Remembering the Apollo 11 moon landings 50 years on

James Marshall
July 16, 2019

Full sound, projection screens and a 40-foot-wide recreation of the famous Kennedy Space Center countdown clock will be part of the presentation. And now through August 16 at Purdue will be the Apollo in the Archives exhibit-selections from the Neil Armstrong papers that explore the astronaut's legacy and his historic work. This British documentary, titled The Saturn V Story, was released in 2014 and allows the audience to learn about the main aspects surrounding the most powerful rocket ever flown, the Saturn V.

In fact, the Apollo 8 mission was effectively commissioned by the Central Intelligence Agency for propaganda purposes (more on that later), and today marks the 50th anniversary of the launch of Apollo 11.

A moment of relief and euphoria at the Launch Control Center after the successful liftoff. While it has been hard in recent years to muster the political or financial support for space travel, we are on the cusp of a new era of American spaceflight that stands to extend our reach back into the cosmic deep.

Buzz Aldrin's bootprint on the moon. But in the original plan, it was Buzz Aldrin who was supposed to step on the moon first.

17 July 1969The crew are hurtling towards the Moon.

Armstrong takes this photo of Aldrin, but the reflection in his visor captures both of them as they stand on the Moon.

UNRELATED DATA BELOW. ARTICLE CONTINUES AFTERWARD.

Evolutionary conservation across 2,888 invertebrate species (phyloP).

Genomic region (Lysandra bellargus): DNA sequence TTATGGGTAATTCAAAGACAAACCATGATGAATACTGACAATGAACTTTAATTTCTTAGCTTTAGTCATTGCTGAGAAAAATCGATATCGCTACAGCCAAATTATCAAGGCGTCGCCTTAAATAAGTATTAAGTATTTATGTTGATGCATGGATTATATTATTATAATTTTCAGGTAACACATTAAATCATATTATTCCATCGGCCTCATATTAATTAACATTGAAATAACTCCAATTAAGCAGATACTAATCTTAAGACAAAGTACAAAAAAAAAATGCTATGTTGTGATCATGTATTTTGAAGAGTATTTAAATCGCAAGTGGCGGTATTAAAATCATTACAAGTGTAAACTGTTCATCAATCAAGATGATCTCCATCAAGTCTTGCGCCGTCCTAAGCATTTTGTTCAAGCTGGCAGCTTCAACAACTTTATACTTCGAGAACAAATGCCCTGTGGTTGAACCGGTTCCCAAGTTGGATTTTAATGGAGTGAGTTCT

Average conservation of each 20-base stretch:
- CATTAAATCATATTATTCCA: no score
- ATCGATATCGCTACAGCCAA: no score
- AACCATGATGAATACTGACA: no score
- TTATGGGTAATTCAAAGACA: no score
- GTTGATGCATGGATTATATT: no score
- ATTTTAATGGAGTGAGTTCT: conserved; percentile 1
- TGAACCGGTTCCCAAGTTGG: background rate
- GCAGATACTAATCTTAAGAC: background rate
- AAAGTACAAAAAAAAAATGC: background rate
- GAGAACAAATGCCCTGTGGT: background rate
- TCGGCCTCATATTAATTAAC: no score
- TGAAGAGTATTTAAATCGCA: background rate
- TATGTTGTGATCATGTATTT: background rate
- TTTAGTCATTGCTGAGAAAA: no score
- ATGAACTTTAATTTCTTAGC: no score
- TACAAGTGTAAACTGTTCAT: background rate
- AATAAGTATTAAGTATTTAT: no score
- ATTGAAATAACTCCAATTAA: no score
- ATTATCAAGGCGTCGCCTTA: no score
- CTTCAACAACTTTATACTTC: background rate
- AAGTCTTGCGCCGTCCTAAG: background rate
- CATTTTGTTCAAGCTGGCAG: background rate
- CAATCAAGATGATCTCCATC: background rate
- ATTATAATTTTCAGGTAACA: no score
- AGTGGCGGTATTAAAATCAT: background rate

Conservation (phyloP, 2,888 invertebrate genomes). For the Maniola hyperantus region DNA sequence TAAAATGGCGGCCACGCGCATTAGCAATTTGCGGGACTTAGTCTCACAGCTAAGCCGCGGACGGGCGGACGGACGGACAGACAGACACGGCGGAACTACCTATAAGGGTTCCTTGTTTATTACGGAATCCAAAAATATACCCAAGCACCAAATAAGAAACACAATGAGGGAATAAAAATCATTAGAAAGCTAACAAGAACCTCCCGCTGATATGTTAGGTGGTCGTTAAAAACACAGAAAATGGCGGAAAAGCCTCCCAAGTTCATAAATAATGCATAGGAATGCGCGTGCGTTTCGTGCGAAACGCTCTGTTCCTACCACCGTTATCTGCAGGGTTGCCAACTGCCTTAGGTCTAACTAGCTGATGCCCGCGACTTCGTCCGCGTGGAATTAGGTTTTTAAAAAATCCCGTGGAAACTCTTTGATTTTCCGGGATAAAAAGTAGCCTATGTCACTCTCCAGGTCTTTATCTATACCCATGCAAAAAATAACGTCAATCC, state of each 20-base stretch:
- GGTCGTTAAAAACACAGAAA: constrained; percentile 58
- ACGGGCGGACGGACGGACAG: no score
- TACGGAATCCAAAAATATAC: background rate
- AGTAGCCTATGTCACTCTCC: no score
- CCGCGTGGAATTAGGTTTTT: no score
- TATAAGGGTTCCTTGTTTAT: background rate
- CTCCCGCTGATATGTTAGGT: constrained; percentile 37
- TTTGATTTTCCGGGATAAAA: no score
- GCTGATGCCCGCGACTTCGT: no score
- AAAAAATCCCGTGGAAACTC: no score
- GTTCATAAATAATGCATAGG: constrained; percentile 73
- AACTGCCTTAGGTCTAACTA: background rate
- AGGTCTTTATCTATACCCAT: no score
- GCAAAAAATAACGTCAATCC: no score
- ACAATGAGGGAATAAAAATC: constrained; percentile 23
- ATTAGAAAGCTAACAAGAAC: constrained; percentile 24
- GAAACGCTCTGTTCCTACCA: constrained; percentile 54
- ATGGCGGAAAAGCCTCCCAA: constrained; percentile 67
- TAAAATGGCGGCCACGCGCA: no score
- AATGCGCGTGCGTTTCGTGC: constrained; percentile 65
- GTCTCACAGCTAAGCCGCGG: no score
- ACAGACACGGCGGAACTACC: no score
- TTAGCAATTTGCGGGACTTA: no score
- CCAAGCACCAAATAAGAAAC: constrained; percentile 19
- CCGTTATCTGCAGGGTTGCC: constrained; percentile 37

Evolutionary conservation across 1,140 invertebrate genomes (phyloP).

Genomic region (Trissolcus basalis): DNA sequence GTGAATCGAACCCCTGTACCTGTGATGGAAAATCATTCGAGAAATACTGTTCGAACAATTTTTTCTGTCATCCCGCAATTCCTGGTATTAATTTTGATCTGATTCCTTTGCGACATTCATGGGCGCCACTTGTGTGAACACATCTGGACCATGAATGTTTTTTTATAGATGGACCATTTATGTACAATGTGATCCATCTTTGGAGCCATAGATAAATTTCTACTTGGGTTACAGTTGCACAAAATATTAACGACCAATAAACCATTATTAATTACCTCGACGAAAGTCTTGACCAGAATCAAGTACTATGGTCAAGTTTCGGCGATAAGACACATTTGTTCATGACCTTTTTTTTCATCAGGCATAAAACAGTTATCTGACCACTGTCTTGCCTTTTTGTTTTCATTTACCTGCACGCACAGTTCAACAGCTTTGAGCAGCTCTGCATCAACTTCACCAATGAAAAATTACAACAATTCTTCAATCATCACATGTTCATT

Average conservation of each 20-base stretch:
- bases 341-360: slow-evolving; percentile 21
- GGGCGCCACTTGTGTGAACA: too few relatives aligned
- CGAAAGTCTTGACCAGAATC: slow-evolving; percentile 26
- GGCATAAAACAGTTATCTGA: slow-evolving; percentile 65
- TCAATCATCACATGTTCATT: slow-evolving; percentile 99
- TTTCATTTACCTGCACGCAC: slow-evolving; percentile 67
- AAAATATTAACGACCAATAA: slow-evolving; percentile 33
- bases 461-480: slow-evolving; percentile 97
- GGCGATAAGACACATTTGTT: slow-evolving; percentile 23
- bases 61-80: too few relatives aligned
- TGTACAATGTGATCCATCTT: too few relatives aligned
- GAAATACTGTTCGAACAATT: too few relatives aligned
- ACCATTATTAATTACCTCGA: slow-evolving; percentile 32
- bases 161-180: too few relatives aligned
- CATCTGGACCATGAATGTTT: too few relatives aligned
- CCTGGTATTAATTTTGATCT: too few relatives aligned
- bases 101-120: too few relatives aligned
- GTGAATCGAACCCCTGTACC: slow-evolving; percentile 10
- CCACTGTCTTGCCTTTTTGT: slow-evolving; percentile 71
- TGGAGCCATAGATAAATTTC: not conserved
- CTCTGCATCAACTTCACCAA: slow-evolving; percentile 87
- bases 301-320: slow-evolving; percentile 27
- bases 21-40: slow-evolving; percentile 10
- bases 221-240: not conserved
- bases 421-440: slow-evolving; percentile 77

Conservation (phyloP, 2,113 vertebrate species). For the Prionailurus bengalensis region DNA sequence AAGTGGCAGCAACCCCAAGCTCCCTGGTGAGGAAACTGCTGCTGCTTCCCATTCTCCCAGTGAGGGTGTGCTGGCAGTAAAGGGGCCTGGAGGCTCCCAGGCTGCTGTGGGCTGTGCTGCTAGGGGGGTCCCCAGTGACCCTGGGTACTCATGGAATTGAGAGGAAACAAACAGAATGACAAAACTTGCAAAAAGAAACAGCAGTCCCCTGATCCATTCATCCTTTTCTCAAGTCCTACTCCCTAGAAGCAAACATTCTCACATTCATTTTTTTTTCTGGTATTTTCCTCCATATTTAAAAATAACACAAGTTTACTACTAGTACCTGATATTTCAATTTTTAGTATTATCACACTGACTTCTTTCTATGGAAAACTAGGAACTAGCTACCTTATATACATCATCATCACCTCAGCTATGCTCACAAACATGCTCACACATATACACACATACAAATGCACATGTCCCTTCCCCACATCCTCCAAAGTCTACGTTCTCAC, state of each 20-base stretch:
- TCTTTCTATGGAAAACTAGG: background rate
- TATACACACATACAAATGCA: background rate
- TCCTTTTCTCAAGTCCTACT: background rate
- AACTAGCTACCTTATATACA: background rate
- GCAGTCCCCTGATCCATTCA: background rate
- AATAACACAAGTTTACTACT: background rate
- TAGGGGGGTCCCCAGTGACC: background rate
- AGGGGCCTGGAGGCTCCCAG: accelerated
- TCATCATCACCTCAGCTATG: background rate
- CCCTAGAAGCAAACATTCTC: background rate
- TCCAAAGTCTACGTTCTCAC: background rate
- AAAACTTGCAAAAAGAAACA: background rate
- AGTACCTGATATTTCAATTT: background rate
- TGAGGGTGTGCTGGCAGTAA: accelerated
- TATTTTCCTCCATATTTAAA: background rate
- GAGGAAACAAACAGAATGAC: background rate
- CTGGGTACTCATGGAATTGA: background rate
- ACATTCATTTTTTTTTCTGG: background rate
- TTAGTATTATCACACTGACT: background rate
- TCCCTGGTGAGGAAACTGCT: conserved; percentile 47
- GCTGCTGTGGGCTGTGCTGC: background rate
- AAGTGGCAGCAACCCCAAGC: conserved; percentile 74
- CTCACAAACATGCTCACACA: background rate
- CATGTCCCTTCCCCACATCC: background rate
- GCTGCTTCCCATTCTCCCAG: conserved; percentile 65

There's just one minor problem with that: the footprints were left by the astronauts' "lunar overshoes" which were left behind (along with a host of other equipment) on the lunar surface. I hope to inspire people to follow exactly what their little heart is telling them to do, no matter how hard it may seem or feel to be.

Astronaut Buzz Aldrin poses for a photograph beside the USA flag on the moon's surface. When they spoke to President Nixon after planting the U.S. flag on that monumental morning, Armstrong described the event as "representing not only the United States, but men of peace of all nations, and with interest and curiosity, and men with a vision for the future".

Neil Armstrong, Aldrin and Collins became household names after their historical moon landing.

"The Eagle has landed", Armstrong said in his message to earth at 3:18 p.m. Sunday to report the lunar module had landed safely on the moon". The panorama was assembled by Mike Constantine. Altogether, Armstrong and Aldrin spent more than 21 hours on the moon's surface at the landing site they named Tranquility Base before taking off from the surface to reconnect with Columbia in its lunar orbit.

June 11, 1948: A rhesus macaque named Albert was the first of many primates the US sent into space to test the biological impacts of space travel. Therefore, Armstrong, Aldrin, and Collins made a decision to take advantage of their fame to make some extra money.

Other reports by Click Lancashire

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